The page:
In addition to being a close second to DeWanna Bonner (11.7) in points per game among rookies with an average of 11.5, Zellous is also among the league leaders in free throw rate and makes opponents pay for putting her on the line with a 90.9% free throw shooting percentage.

She draws fouls simply by out-quicking opponents – as a defender, if you give her any space she’ll quickly pull up for a jumper and if you player her close she has shown that she can blow by almost anyone. By the time most opponents can catch up, they’re grabbing at her a few steps behind. Once that jumper starts falling more often, she will be nearly impossible to guard.

A promising all-around defender

As amazing as she is offensively, I was far more impressed by her defense in watching her live against the Storm. I’m not sure I got a sense of just how fast she is and how much energy she plays with watching her on television (or LiveAccess). She is in constant motion. And that translates into really solid defensive play.

And when I say solid defensive play, I don’t just mean staying in front of perimeter players. Against the Storm, she guarded just about every position on the floor at various times. And no not just on switches or odd rotations – she was briefly matched up with the likes of all-stars Lauren Jackson and Swin Cash as well as forward Camille Little at various times, in addition to Storm guards.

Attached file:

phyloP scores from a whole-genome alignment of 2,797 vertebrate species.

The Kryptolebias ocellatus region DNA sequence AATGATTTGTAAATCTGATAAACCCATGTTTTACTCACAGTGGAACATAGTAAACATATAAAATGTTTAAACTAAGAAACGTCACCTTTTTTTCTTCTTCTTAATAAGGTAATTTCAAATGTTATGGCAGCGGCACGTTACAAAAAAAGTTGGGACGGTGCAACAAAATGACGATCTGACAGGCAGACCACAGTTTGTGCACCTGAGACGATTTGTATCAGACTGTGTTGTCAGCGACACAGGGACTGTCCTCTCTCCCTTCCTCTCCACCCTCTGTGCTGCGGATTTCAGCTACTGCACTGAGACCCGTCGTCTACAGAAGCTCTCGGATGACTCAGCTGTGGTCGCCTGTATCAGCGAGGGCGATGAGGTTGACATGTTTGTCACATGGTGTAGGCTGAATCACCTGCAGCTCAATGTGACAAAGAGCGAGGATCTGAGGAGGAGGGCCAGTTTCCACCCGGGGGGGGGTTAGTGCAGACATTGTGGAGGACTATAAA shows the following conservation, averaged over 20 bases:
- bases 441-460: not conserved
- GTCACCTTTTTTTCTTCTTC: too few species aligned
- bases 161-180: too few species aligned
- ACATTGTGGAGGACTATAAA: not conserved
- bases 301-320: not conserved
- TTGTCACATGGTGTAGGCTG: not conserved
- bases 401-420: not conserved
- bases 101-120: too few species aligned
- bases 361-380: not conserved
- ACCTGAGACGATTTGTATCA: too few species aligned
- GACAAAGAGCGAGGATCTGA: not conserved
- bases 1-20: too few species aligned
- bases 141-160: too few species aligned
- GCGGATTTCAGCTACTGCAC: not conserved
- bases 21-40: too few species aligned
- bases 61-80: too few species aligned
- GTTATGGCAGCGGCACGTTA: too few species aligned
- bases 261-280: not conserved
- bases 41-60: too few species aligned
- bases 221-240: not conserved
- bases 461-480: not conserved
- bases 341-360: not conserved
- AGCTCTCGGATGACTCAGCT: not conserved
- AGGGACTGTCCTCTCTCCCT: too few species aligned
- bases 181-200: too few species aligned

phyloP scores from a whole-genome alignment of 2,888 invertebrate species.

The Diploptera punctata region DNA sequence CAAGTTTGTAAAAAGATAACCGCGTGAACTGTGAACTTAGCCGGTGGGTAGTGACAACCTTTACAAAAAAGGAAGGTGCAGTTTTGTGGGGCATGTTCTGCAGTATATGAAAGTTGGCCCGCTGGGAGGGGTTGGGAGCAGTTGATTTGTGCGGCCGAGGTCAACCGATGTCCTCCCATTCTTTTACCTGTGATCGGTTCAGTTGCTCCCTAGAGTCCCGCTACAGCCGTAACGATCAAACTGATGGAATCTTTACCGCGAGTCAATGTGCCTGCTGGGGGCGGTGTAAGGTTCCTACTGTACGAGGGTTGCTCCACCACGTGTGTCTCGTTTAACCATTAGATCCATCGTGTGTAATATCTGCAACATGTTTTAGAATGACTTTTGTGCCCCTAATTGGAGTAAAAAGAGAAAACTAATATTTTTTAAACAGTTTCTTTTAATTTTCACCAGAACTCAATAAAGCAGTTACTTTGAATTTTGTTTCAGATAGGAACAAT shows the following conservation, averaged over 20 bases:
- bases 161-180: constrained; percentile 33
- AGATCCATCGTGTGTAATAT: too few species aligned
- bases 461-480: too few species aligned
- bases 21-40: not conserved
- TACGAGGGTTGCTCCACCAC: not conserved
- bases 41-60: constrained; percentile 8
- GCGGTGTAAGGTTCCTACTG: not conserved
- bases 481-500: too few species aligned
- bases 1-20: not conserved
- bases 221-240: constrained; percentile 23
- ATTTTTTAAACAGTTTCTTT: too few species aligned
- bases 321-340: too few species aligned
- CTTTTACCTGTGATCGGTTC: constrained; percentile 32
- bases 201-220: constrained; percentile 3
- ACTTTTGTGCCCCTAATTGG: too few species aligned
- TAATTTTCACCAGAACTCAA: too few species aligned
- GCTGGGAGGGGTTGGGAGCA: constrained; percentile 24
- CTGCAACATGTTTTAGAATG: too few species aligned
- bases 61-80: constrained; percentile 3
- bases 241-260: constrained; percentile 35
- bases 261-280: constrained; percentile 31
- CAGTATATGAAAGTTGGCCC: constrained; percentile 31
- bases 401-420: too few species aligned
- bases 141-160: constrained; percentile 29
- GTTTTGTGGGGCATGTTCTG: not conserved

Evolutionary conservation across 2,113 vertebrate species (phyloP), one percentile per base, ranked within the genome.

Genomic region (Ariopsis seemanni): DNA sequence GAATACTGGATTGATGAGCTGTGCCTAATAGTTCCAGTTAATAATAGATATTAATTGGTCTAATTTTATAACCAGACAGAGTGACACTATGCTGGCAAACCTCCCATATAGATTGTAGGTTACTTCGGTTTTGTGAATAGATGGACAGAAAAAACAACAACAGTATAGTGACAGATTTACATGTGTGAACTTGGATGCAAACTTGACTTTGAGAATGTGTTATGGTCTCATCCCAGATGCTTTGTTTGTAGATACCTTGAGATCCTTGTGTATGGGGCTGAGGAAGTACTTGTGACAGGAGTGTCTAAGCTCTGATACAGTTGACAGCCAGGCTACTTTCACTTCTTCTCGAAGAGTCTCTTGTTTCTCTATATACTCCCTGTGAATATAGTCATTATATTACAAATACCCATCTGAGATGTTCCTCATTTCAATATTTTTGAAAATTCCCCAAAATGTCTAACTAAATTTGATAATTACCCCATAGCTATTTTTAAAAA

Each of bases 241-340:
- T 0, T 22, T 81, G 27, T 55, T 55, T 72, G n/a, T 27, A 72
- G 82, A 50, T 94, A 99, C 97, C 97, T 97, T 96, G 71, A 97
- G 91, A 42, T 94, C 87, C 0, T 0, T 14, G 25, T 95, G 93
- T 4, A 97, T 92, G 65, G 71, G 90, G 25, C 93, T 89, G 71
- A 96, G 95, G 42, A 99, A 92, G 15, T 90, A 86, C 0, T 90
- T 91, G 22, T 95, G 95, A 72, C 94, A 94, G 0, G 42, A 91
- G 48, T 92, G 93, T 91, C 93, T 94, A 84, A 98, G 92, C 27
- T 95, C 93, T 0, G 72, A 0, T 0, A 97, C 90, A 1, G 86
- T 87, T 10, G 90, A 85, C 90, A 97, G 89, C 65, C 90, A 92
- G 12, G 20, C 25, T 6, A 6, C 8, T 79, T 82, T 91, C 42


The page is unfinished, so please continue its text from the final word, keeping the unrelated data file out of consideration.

But what’s important is that she was not just in the vicinity of these players creating an easy mismatch to exploit, but she fought…hard…and on more than one occasion, she was able to force them off their position, force a turnover, or even come up with a blocked shot. If defense is all about hard work and effort, Zellous’ performance against the Storm was the embodiment of that – she just seemed to want it a little bit more than the players she was guarding and found the strength to make plays on defense despite a serious size disadvantage.

Zellous’ toughness, tenacity and fearlessness on the defensive end is makes her a potentially special player at the professional level. While she’ll probably earn build her reputation as an offensive weapon, her defensive ability is what will probably allow her to find a long-term place in the WNBA.

Looking forward to a bright future

At halftime of the Storm-Shock game, an acquaintance who had followed Zellous since her high school days -- when she was an unheralded Pitt recruit out of Florida -- commented that that "this kid has a career". And that seems to be an understatement.

She has all the tools to have a long and productive career as a key player on competitive WNBA teams. And there aren’t many players who can say that they actually have the opportunity to learn from the player they aspire to become.